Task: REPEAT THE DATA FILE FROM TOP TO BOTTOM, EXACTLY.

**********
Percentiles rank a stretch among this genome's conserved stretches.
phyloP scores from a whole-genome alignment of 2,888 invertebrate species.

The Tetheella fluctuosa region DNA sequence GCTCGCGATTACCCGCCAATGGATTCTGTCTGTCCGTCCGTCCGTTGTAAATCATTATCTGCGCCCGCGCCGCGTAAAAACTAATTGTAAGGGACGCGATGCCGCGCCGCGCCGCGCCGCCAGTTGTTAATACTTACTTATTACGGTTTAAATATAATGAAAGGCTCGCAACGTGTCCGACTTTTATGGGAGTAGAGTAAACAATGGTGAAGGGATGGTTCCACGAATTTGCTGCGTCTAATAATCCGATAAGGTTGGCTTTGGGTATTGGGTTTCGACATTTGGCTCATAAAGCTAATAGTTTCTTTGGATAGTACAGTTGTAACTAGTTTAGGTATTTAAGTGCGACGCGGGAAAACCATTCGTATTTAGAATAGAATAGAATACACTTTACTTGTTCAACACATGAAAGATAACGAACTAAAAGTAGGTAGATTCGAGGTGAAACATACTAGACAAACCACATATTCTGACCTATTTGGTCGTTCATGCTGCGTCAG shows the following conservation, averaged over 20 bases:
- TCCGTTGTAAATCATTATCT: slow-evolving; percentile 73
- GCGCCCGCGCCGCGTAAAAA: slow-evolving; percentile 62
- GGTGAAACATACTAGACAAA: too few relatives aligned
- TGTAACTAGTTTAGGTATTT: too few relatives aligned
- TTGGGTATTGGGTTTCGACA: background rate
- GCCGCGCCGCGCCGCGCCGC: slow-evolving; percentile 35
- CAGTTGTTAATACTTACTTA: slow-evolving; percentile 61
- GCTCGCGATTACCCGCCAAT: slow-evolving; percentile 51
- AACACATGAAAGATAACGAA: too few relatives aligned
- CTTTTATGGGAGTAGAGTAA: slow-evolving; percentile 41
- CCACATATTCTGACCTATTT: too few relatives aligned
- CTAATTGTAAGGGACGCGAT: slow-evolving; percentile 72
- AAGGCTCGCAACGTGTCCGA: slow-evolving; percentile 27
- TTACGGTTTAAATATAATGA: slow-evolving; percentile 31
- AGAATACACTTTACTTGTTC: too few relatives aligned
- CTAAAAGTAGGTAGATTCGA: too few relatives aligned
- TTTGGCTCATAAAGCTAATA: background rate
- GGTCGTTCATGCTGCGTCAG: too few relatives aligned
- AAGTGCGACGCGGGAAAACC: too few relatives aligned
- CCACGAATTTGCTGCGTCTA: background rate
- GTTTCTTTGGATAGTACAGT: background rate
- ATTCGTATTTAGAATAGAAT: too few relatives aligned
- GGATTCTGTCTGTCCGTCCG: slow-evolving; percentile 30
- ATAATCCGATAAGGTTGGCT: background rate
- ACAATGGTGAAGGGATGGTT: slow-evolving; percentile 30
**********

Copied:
Percentiles rank a stretch among this genome's conserved stretches.
phyloP scores from a whole-genome alignment of 2,888 invertebrate species.

The Tetheella fluctuosa region DNA sequence GCTCGCGATTACCCGCCAATGGATTCTGTCTGTCCGTCCGTCCGTTGTAAATCATTATCTGCGCCCGCGCCGCGTAAAAACTAATTGTAAGGGACGCGATGCCGCGCCGCGCCGCGCCGCCAGTTGTTAATACTTACTTATTACGGTTTAAATATAATGAAAGGCTCGCAACGTGTCCGACTTTTATGGGAGTAGAGTAAACAATGGTGAAGGGATGGTTCCACGAATTTGCTGCGTCTAATAATCCGATAAGGTTGGCTTTGGGTATTGGGTTTCGACATTTGGCTCATAAAGCTAATAGTTTCTTTGGATAGTACAGTTGTAACTAGTTTAGGTATTTAAGTGCGACGCGGGAAAACCATTCGTATTTAGAATAGAATAGAATACACTTTACTTGTTCAACACATGAAAGATAACGAACTAAAAGTAGGTAGATTCGAGGTGAAACATACTAGACAAACCACATATTCTGACCTATTTGGTCGTTCATGCTGCGTCAG shows the following conservation, averaged over 20 bases:
- TCCGTTGTAAATCATTATCT: slow-evolving; percentile 73
- GCGCCCGCGCCGCGTAAAAA: slow-evolving; percentile 62
- GGTGAAACATACTAGACAAA: too few relatives aligned
- TGTAACTAGTTTAGGTATTT: too few relatives aligned
- TTGGGTATTGGGTTTCGACA: background rate
- GCCGCGCCGCGCCGCGCCGC: slow-evolving; percentile 35
- CAGTTGTTAATACTTACTTA: slow-evolving; percentile 61
- GCTCGCGATTACCCGCCAAT: slow-evolving; percentile 51
- AACACATGAAAGATAACGAA: too few relatives aligned
- CTTTTATGGGAGTAGAGTAA: slow-evolving; percentile 41
- CCACATATTCTGACCTATTT: too few relatives aligned
- CTAATTGTAAGGGACGCGAT: slow-evolving; percentile 72
- AAGGCTCGCAACGTGTCCGA: slow-evolving; percentile 27
- TTACGGTTTAAATATAATGA: slow-evolving; percentile 31
- AGAATACACTTTACTTGTTC: too few relatives aligned
- CTAAAAGTAGGTAGATTCGA: too few relatives aligned
- TTTGGCTCATAAAGCTAATA: background rate
- GGTCGTTCATGCTGCGTCAG: too few relatives aligned
- AAGTGCGACGCGGGAAAACC: too few relatives aligned
- CCACGAATTTGCTGCGTCTA: background rate
- GTTTCTTTGGATAGTACAGT: background rate
- ATTCGTATTTAGAATAGAAT: too few relatives aligned
- GGATTCTGTCTGTCCGTCCG: slow-evolving; percentile 30
- ATAATCCGATAAGGTTGGCT: background rate
- ACAATGGTGAAGGGATGGTT: slow-evolving; percentile 30